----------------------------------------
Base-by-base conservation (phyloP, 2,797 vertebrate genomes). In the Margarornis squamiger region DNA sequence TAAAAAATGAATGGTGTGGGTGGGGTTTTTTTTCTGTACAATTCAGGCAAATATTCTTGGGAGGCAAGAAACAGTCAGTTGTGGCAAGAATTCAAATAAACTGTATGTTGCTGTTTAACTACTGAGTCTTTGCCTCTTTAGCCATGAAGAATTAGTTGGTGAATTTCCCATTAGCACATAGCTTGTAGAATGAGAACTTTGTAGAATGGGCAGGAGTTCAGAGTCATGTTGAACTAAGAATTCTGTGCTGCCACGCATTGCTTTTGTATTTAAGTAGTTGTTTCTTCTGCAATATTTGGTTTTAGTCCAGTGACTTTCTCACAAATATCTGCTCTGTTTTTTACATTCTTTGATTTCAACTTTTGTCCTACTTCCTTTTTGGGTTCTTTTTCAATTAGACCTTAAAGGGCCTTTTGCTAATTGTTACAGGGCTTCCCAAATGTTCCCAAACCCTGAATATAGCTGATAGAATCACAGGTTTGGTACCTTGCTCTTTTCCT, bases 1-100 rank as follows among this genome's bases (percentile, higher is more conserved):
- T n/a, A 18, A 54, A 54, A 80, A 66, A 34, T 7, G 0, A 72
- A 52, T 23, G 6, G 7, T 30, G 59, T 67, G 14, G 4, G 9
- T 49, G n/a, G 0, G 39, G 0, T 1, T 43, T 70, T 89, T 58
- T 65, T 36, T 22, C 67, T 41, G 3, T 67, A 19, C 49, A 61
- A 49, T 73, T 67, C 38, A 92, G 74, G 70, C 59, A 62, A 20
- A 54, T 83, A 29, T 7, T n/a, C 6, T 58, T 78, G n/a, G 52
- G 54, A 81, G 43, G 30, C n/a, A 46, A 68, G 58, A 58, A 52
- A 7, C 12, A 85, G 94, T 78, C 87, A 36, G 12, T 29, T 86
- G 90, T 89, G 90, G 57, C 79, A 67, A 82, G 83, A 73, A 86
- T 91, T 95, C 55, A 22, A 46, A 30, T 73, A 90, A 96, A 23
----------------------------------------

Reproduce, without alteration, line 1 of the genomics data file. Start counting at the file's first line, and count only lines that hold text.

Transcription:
Base-by-base conservation (phyloP, 2,797 vertebrate genomes). In the Margarornis squamiger region DNA sequence TAAAAAATGAATGGTGTGGGTGGGGTTTTTTTTCTGTACAATTCAGGCAAATATTCTTGGGAGGCAAGAAACAGTCAGTTGTGGCAAGAATTCAAATAAACTGTATGTTGCTGTTTAACTACTGAGTCTTTGCCTCTTTAGCCATGAAGAATTAGTTGGTGAATTTCCCATTAGCACATAGCTTGTAGAATGAGAACTTTGTAGAATGGGCAGGAGTTCAGAGTCATGTTGAACTAAGAATTCTGTGCTGCCACGCATTGCTTTTGTATTTAAGTAGTTGTTTCTTCTGCAATATTTGGTTTTAGTCCAGTGACTTTCTCACAAATATCTGCTCTGTTTTTTACATTCTTTGATTTCAACTTTTGTCCTACTTCCTTTTTGGGTTCTTTTTCAATTAGACCTTAAAGGGCCTTTTGCTAATTGTTACAGGGCTTCCCAAATGTTCCCAAACCCTGAATATAGCTGATAGAATCACAGGTTTGGTACCTTGCTCTTTTCCT, bases 1-100 rank as follows among this genome's bases (percentile, higher is more conserved):